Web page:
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Tuesday , February 5 , 2013
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Onion price deals a blow to family purse

The spiralling onion price has made Sudeshna Chatterjee’s trip to her local market a shock over the past three weeks.

“To buy one kilogram of onion I am paying what I used to pay for three kilos last year,” the homemaker in her mid-30s said at Salt Lake’s CA market, where onion was being sold for Rs 33 a kg on Monday.

Unfavourable weather in Nasik in Maharashtra, the principal producer of onion in the country, has caused the price to go through the roof.

Compared with the same period last year, the price has risen threefold.

“Onion is an important ingredient in any dish you prepare. So one has to buy it more frequently than other products. The price rise is eating into the monthly budget,” said Shreya Ghosh, a resident of BB Ganguly Street in central Calcutta.

The hike has also forced a rejig of the ingredients used by fast food shops. One such popular outlet on Park Street has increased the amount of cucumber and capsicum in rolls, vegetarian as well as non-vegetarian, to compensate for the missing onion. “We do not want to increase the price so we decided to cut down on onion,” said a helping hand at the shop.

The onion price has been moving northwards since the beginning of January, when it ranged between Rs 14 and Rs 16 a kg.

A survey by Metro on Monday revealed that onion was being sold at more than Rs 30 a kg at all major markets and convenience stores. At Spencer’s in Axis Mall and Salt Lake’s CA market, the price was Rs 33 a kg. At the Spencer’s outlet in Mani Square and Food Bazaar in Sealdah, it was Rs 32.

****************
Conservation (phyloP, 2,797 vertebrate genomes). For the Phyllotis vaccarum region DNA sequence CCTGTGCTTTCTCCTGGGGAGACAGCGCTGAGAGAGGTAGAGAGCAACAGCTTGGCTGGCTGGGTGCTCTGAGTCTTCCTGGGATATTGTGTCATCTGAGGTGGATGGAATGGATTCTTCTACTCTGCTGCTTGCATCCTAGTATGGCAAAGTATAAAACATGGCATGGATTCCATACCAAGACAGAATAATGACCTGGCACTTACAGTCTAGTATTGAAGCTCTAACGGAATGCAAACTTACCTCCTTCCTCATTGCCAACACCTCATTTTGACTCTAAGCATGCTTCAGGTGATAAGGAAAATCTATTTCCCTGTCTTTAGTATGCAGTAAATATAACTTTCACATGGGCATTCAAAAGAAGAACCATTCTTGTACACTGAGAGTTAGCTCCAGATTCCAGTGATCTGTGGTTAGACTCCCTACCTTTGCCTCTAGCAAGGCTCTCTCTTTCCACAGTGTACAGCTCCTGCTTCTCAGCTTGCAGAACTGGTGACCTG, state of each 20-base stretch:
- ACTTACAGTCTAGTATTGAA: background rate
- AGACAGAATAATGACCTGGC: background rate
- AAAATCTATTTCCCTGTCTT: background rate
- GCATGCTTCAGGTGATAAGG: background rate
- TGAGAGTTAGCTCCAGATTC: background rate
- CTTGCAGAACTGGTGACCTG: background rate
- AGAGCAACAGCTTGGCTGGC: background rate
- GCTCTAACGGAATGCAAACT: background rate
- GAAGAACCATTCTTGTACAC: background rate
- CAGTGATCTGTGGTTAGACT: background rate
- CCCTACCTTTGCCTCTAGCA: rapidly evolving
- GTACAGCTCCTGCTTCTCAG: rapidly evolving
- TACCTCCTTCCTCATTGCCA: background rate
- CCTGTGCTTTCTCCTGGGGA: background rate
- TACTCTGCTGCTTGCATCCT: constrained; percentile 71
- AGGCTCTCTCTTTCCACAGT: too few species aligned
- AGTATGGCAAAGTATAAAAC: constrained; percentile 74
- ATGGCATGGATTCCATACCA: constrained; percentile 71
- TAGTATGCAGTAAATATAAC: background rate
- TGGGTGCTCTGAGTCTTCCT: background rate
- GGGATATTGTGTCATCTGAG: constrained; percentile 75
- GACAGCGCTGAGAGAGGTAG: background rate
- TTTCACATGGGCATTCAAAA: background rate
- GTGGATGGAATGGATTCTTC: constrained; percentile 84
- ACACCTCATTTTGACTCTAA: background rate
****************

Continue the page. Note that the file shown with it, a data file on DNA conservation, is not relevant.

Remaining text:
“During the same period last year, the price was as low as Rs 10 a kg,” said Prabhat Kumar Das, the general secretary of Maniktala Bazaar Byabasayik Samiti.

At Das’s market, Monday’s onion price was Rs 30 a kg.

Ninety per cent of Bengal’s consumption of onion comes from Nasik, where production in the last season declined by 40 per cent because of unfavourable weather.

Apart from Bengal, many states in India and even Bangladesh and Pakistan are dependent on the Nasik onion.

“Our business associates in Nasik have told us that production has dropped by 40 per cent because of severe shortage of water,” said a spokesperson for the Posta Onion Merchants’ Association.

“Earlier we used to get five trainloads of onion every week. Now we are getting only three and at times even less,” said the spokesperson.

A rake carries close to 40,000 packets of 45kg each.